Certainly and thankfully, what happened to Lara Logan on the night of February 11, 2011 was both isolated and extreme – for that evening.  But it is hardly the first such incident to occur.  The attack on Logan may very well have been orchestrated by hired thugs.  After all, just a little over a week before Mubarak’s resignation, such thugs had been set loose upon the protesters at Tahrir Square, with several fatalities and hundreds of injuries.

For years, these thugs-for-hire have been a constant feature of protests in Egypt.  On May 25, 2005, a day activists later dubbed “black Wednesday,” during protests held against amendments to Article 76 of the Egyptian Constitution, hired thugs sexually assaulted female protestors, including women journalists covering the protests, while security forces idly stood by and let it happen.  A female activist and friend told me later, “after that day, my parents begged me not to attend any protests anymore.”  The message to women was clear – your gender will be used against you if you choose to participate in demonstrations.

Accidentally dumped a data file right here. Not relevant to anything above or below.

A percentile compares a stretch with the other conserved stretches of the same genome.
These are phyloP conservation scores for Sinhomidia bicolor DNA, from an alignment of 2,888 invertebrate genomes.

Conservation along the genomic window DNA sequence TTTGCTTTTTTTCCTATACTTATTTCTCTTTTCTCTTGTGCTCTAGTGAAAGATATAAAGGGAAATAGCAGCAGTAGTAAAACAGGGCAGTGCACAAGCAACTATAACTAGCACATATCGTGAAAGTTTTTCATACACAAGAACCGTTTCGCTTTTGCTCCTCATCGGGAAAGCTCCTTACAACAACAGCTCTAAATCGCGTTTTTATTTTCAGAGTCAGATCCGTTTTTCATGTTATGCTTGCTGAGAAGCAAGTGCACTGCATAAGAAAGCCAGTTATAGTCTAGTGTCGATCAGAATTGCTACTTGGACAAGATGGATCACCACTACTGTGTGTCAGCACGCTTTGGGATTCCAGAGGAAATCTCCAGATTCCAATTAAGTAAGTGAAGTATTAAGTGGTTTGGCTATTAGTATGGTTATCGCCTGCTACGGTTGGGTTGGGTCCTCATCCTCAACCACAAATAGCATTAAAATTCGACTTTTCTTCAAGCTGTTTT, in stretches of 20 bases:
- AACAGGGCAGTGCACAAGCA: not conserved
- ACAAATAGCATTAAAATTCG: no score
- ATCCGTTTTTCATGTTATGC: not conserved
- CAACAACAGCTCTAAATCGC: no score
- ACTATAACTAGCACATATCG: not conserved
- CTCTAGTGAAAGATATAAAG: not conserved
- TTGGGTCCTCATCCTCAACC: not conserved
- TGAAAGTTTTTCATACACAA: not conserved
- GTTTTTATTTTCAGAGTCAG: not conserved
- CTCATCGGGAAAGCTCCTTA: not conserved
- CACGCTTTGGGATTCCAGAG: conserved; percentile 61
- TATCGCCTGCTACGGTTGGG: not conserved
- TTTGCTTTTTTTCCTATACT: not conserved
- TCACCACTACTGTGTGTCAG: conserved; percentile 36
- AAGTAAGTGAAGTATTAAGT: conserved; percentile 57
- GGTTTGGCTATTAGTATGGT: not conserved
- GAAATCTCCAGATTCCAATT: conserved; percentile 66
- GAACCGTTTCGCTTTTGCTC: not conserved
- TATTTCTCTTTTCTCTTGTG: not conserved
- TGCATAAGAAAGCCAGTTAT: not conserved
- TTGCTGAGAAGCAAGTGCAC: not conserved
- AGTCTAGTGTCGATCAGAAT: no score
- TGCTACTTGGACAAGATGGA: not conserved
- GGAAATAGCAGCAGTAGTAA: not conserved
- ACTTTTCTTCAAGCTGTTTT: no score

Many activists pointed out that the government’s complicity in the sexual assaults against female protesters only reinforced general societal attitudes towards sexual harassment in Egypt.  When the state appears not only to sanction, but also to sponsor it, is it any wonder that men can get away with harassing women, they asked?

The question was answered in the fall of 2006, when widely-circulated images of roving gangs of men chasing and assaulting women in downtown Cairo during the Eid el-Fitr holiday were met with dismissal, disbelief and derision.  Former First Lady, Suzanne Mubarak went so far as to suggest that such incidents were exaggerated by the media to tarnish the country’s image.